I am including this information because so many people seem to blame themselves for their cat's illness, when in truth CKD is rarely avoidable - as the What Happens in CKD page mentions, around 10% of cats over the age of ten will develop CKD, with as many as 30% of cats over the age of 15 having the disease.
This page is divided into known causes of CKD and possible causes.
The possible causes section is just that at this point, possible causes. This section is not there to make you feel guilty about, say, your food choices. There is no hard evidence that any of these possibilities truly do cause CKD, although the anecdotal evidence is stronger for some than for others.
On the left is a list of this page's contents.
Many people who contact me want to know what has caused their cat's CKD because they are worried that they did something wrong, and want to ensure they do not do the same thing with their other cats.
CKD is not actually that simple. There are a multitude of possible causes, which I outline below, but in many cases you will never find out the most likely cause in your cat's case.
Try not to feel guilty because the cause is unlikely to be anything within your control. Most cats with CKD have changes in their kidneys known as chronic interstitial nephritis, and this is largely related to old age, affecting around 10% of cats over the age of ten, and as many as 30% of cats over the age of 15. So unless you have mastered the art of arresting aging in your cat (and if you have, please let me know immediately), the chances are it is just a combination of inflammatory processes, the passage of time, and bad luck. Renal fibrosis in feline chronic kidney disease: known mediators and mechanisms of injury (2015) Lawson J, Elliott J, Wheeler-Jones C, Syme H & Jepson R The Veterinary Journal 203(1) pp 18-26 says "It is thought that the intra-renal environment in CKD is significantly pro-fibrotic, leading to continued production of pro-inflammatory and pro-fibrotic cytokines and the perpetuation of the wound healing response rather than its resolution. The factors with the most influence on maintaining this state and which have undergone the most investigation to date are believed to be proteinuria, chronic inflammation, hypoxia, ageing and hyperphosphataemia."
Risk factors associated with the development of chronic kidney disease in cats evaluated at primary care veterinary hospitals (2014) Greene JP, Lefebvre SL, Wang M, Yang M, Lund EM & Polzin DJ Journal of the American Veterinary Medical Association 244 pp320–327 found that "Risk factors for CKD in cats included thin body condition, prior periodontal disease or cystitis, anesthesia or documented dehydration in the preceding year, being a neutered male (vs spayed female), and living anywhere in the United States other than the northeast."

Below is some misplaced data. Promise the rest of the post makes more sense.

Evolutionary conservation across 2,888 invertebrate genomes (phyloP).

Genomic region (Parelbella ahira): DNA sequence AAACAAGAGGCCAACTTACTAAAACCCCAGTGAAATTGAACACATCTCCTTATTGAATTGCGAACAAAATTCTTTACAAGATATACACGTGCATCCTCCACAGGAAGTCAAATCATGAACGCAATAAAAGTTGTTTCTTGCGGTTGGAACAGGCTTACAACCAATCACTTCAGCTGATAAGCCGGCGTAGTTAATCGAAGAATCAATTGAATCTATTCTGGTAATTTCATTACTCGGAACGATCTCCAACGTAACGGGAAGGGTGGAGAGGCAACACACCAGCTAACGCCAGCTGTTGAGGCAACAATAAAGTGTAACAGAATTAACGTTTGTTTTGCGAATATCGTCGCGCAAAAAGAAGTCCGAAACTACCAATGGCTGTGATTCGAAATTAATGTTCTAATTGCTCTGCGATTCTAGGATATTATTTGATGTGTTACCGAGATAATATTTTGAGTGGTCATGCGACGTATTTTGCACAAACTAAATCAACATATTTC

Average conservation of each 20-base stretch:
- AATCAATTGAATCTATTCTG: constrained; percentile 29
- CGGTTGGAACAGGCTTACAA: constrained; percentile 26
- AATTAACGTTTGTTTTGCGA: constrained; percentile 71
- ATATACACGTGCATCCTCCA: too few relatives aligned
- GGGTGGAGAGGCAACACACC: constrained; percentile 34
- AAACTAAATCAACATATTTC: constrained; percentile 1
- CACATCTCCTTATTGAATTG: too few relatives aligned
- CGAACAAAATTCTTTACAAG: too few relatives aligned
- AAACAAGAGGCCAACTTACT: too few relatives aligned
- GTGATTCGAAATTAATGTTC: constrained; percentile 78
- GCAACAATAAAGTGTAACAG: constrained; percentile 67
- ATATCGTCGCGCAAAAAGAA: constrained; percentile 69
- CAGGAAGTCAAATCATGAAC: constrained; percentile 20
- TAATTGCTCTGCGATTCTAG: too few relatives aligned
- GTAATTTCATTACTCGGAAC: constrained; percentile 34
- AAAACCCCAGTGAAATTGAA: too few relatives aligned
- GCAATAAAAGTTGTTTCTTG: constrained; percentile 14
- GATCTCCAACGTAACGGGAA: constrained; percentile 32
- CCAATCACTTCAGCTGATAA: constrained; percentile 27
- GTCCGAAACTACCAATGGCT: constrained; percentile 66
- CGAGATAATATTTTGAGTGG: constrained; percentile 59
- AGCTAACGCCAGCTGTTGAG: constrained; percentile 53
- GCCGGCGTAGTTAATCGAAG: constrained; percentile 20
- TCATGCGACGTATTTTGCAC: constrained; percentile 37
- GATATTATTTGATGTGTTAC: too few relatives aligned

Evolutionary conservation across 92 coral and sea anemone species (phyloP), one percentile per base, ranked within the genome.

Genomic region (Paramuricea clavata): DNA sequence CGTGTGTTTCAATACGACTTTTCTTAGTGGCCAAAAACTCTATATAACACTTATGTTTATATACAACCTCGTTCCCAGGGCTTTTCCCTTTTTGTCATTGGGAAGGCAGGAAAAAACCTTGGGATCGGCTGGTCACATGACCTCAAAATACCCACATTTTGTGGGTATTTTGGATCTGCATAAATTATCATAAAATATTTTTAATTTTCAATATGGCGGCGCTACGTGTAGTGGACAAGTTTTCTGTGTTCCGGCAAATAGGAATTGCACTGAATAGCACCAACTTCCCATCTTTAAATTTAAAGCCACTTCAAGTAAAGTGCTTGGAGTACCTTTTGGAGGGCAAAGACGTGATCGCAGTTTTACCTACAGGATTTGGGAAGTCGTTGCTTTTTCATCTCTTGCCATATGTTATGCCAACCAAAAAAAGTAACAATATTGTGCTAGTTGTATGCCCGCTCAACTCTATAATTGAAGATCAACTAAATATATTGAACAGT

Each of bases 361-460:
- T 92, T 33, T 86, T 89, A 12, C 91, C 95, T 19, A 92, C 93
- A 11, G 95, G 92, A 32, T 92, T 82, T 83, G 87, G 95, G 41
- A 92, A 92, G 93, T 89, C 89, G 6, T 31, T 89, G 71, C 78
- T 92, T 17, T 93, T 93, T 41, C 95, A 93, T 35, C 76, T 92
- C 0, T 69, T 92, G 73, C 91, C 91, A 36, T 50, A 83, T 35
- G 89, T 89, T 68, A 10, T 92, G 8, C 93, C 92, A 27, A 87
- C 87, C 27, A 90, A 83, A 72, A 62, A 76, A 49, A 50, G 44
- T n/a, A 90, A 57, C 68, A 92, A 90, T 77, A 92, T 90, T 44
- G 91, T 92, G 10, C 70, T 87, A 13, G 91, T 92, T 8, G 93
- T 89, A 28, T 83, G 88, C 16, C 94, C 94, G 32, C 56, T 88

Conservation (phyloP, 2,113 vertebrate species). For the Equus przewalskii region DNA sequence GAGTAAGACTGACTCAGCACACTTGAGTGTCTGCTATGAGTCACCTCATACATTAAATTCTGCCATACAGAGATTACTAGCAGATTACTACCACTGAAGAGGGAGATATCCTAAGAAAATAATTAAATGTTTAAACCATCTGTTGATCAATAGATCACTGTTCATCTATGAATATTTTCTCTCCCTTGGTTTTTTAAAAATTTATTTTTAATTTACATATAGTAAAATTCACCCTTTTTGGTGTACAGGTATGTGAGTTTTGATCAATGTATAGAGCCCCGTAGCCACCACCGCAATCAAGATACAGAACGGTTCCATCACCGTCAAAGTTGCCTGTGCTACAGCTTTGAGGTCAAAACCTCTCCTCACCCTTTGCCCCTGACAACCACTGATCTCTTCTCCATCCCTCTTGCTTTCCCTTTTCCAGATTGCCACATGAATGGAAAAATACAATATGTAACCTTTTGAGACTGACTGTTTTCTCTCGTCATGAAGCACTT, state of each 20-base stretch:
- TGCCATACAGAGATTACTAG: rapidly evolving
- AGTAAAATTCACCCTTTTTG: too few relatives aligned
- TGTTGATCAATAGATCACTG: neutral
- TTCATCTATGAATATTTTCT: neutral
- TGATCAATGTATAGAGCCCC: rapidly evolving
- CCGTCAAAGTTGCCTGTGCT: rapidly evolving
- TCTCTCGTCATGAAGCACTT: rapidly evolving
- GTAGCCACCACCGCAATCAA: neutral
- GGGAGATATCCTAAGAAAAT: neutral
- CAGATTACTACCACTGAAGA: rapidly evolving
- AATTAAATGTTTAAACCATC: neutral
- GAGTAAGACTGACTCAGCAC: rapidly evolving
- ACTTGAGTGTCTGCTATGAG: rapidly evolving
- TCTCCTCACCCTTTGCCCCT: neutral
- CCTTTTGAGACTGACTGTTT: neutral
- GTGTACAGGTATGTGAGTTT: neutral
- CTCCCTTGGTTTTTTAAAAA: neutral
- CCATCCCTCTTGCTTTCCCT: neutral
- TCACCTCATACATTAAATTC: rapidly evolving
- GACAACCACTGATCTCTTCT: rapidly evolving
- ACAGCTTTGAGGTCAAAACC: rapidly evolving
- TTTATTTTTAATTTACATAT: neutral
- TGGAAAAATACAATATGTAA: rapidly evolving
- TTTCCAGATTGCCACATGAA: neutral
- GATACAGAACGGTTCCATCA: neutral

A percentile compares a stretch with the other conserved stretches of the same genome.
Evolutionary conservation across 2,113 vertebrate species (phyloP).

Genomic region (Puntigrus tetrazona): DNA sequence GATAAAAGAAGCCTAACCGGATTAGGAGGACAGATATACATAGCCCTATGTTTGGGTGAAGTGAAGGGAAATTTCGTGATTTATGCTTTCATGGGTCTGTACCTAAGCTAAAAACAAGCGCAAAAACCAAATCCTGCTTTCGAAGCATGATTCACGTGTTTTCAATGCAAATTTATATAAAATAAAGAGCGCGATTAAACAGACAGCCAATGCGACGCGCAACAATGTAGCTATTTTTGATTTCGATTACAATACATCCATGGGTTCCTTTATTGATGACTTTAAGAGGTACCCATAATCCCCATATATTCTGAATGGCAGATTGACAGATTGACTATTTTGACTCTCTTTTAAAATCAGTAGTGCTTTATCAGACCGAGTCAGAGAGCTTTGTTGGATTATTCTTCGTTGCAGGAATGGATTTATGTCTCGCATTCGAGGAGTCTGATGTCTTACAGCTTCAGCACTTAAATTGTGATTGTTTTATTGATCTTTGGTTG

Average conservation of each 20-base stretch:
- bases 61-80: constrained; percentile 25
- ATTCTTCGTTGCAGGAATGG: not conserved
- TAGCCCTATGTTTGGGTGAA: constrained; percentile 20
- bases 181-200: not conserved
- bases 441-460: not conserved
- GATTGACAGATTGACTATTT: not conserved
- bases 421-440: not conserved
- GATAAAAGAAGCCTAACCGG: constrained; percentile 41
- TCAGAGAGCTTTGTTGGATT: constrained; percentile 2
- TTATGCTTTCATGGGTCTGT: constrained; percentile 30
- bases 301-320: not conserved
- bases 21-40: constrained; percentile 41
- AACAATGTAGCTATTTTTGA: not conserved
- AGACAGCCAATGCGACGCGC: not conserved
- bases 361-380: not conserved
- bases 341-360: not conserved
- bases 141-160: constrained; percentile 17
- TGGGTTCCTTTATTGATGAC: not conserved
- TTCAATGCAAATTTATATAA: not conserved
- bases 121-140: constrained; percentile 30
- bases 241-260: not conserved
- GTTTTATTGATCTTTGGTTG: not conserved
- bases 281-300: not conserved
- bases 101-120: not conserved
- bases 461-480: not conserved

Risk factors for development of chronic kidney disease in cats (2016) Finch NC, Syme HM & Elliott J Journal of Veterinary Internal Medicine 30(2) pp602-10 concludes "Results of our study suggest there is no single risk factor, exposure, or predictor that can explain development of CKD in cats and therefore cumulative effects of multiple risk factors and interactive factors should be considered. Cumulative exposure to risk factors in certain possibly genetically predisposed cats may contribute to a decrease in renal function."
Management and treatment of chronic kidney disease in cats (2016) Caney S In Practice Oct 2016 pp10-13 states "CKD is the end result of a wide range of primary disorders that cause irreversible damage to nephrons, eventually leading to reduced glomerular filtration rate (GFR). In a minority of cases a specific underlying cause can be identified, for example, neoplasia, polycystic kidney disease, renal amyloidosis, hypercalcaemic nephropathy. However, in the majority of cases no primary cause can be identified; in these cases tubulointerstitial nephritis and fibrosis are the most common histological changes, likely to be the end result of a degenerative process initiated by factors including, but not limited to, repeated episodes of renal tissue hypoxia, exposure to toxins, glomerulonephritis, pyelonephritis and repeated transient ureteral obstruction due to ureterolithiasis." She also says "In the majority of elderly cats with CKD the primary cause of the problem cannot be identified. However, in selected cases further investigation may identify the underlying cause of CKD, which may be helpful to owners and in some cases may open avenues of treatment to address the primary problem. In general, seeking a primary cause is more likely to be rewarding in younger cats and in cats with enlargement of one or both kidneys."